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Qualifying for Asylum so as to be Legally Present in the UK
Article 1A(2) of the UN Convention 1951 states that someone may qualify "owing to well-founded fear of being persecuted for reasons of race, religion, nationality, membership of a particular social group or political opinion, is outside the country of his nationality and is unable or ... is unwilling to avail himself of the protection of that country".
Furthermore, the Immigration Rules, at paragraph 327, defines an asylum seeker as someone who makes a request for the UK to consider them a refugee.
Therefore, a refugee seeking to make a claim for asylum to qualify for immigration under UK law means that they must fulfil some of the following criteria
(a) Persecution for the purpose of establishing a right to asylum
Persecution consists of pursuing someone with malignant or injurious action, especially to oppress for heretical belief, whilst prosecution may also amount to persecution. Persecution usually requires some level of state involvement, but this does not mean the state is always involved because it can equally be considered persecution where the authorities are complicit, in keeping with R v. Secretary of State for the Home Department ex parte Jeyakumaran  Imm AR 45.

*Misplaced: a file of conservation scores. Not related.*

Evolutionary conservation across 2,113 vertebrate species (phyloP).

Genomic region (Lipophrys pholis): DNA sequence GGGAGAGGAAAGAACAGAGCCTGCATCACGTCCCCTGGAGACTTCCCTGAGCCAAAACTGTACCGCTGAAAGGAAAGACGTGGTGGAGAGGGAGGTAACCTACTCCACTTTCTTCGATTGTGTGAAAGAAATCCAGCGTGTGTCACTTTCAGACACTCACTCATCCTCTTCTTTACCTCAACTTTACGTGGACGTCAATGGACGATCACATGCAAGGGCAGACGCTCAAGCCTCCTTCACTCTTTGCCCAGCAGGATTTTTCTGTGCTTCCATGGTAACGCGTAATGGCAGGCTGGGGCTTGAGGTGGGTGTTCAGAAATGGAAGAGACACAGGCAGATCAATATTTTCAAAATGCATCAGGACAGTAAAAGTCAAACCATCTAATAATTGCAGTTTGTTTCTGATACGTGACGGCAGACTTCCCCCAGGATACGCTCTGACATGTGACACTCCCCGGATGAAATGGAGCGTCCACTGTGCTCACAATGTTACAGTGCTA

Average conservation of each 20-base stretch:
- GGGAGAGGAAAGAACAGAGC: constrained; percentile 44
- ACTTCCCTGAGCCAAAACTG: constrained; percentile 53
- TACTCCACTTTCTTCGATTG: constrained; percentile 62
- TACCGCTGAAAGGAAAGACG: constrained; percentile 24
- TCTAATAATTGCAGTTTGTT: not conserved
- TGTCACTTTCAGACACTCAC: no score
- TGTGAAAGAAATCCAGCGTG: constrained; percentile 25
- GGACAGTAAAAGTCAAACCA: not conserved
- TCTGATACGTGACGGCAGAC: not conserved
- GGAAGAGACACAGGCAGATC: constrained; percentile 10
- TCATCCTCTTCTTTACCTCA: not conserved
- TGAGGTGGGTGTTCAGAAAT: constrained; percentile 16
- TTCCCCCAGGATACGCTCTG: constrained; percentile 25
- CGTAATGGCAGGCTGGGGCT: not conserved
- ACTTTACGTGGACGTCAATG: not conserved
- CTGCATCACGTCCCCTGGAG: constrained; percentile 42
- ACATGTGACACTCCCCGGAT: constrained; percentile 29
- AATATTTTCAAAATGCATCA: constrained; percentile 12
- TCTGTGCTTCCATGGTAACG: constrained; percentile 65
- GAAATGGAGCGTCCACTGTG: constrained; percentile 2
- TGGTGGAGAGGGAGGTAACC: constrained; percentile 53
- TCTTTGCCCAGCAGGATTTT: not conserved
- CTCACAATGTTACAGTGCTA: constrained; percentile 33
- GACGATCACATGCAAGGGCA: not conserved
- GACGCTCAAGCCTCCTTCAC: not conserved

Moreover, if someone is punished in an excessive manner it may be described as persecution, supported by R v. Immigration Appeal Tribunal, ex parte Shah; Islam v. Secretary of State for the Home Department (1999) 2 AC 629 and R v. Ameyaw  Imm AR 206.
(b) There must be a genuine 'Well-Founded Fear'
There should be an objective and subjective test, but this is well below the civil standard on the balance of probabilities, illustrated by R v. Sivakumaran  AC 958 citing INS v. Cardosa-Fonseca  420 US 421.
A causal link between fear and remaining outside their homeland, according to R v. Secretary of State for the Home Department, ex p Singh  Imm AR 489, DC.
Evidence of a 'well-founded fear', supported by Mustafar Gilgham v. IAT  Imm AR 129, that is considered sufficient even if there is a well-founded fear of it occurring in the future, illustrated by R v. Secretary of State for the Home Department, ex p Direk  Imm AR 330, QBD.
But past persecution will be of greater significance since the 'travaux preparatoires' for Article 1(A) of the UN Convention 1951 reveals the drafting group's explanatory note of the definition was 'that a person has either been actually a victim of persecution or can show good reason why he [or she] fears persecution'.
(c) Burden & Standard of Proof
The burden of establishing a 'well-founded fear' is upon the applicant, according to R v. Secretary of State for the Home Department, ex p Sivakumaran  AC 958, since the Secretary of State was entitled to look at the facts and ask whether there was a substantial risk of persecution.
In refugee claims, the judge needs to decide if, based on the truth of the applicant's statements, the claim will be considered credible.
The standard of proof is inextricably linked with credibility, since where an applicant's account is rejected as incredible and there is nothing else to support the claim then such issues do not really arise, illustrated by R v. Secretary of State, ex p Kingori (aka Mypanguli)  Immi AR 539, CA.
Issues of credibility lie with the tribunal of fact who should be cautious in rejecting as incredible an account by an anxious asylum seeker, whose reasons may well be expected to contain inconsistencies and omissions.
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